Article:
- n. 线，细绳；一串，一行
- vt. 扎，缚；使排成一列，串起；伸展，拉直
- vi. 连成一串；排成一列
- n. (String)人名；(德)施特林；(瑞典)斯特林
CET4 TEM4 IELTS 考 研 TOEFL CET6
来自古英语 streng,线，绳，弦，肌腱，韧带，来自 Proto-Germanic*strangiz,线，绳子，来自
- string: [OE] String is etymologically something that has been pulled ‘taut’ or ‘stiff’. It comes from a prehistoric Germanic base *strang-, denoting ‘taut, stiff’, which also produced English strong.
- string (n.)
- Old English streng "line, cord, thread, string of a bow or harp," in plural "tackle, rigging; lineage, race," from Proto-Germanic *strangiz (cognates: Old Norse strengr, Danish streng, Middle Dutch strenge, Dutch streng, Old High German strang, German Strang "rope, cord"), from *strang- "taut, stiff," from PIE root *strenk- "tight, narrow." Gradually restricted by early Middle English to lines that are smaller than a rope. Sense of "a number of objects arranged in a line" first recorded late 15c.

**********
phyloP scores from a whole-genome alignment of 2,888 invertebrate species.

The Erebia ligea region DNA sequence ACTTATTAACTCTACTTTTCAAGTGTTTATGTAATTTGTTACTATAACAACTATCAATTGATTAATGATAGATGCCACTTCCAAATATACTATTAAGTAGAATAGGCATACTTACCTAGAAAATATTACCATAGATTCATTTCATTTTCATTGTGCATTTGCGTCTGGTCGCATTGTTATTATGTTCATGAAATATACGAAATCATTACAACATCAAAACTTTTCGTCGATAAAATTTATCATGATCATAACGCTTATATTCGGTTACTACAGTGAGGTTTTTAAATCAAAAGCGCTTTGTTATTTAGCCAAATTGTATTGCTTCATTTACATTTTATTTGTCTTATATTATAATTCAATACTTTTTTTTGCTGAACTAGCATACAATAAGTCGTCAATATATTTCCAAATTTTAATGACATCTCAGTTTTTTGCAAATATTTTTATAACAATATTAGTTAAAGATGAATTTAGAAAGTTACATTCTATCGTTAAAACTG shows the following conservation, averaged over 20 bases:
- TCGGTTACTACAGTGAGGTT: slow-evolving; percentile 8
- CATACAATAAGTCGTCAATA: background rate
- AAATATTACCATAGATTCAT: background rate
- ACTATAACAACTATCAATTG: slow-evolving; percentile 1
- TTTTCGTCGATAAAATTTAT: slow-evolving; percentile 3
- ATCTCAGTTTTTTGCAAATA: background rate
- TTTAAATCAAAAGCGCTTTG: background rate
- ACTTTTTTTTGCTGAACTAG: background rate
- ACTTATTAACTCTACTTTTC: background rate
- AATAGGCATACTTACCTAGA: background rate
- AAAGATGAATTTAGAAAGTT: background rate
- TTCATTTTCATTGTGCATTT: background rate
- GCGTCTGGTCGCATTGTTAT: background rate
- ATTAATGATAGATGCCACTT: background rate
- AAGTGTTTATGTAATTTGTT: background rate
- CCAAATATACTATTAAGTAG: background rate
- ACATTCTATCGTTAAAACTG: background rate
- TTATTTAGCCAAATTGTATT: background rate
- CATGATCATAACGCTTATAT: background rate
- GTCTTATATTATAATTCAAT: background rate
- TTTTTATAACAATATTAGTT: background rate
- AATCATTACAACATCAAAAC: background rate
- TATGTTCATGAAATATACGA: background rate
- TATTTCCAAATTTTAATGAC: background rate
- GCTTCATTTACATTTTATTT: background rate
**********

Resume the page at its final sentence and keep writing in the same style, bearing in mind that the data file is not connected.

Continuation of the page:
Old English meaning "ligaments, tendons" is preserved in hamstring, heartstrings. Meaning "limitations, stipulations" (1888) is American English, probably from the common April Fool's joke of leaving a purse that appears to be full of money on the sidewalk, then tugging it away with an attached string when someone stoops to pick it up.
To pull strings "control the course of affairs" (1860) is from the notion of puppet theater. First string, second string, etc. in athletics (1863) is from archers' custom of carrying spare bowstrings in the event that one breaks. Strings "stringed instruments" is attested from mid-14c. String bean is from 1759; string bikini is from 1974.
- string (v.)
- c. 1400, "to fit a bow with a string," from string (n.). Meaning "to thread (beads, etc.) on a string" is from 1610s. Of musical instruments from 1520s (stringed instrument is from c. 1600). To string (someone) along is slang from 1902; string (v.) in the sense "deceive" is attested in British dialect from c. 1812; perhaps ultimately from the musical instrument sense and with a notion of "to 'tune' someone (for some purpose)." Related: Stringed (later strung); stringing.
- 1. The Doberman let out a string of roaring barks.
- 2. He held out a small bag tied with string.
- 3. A string of five rowing boats set out from the opposite bank.
- 4. The landscape is broken only by a string of villages.
- 5. The band was forced to cancel a string of live dates.
[ string 造句 ]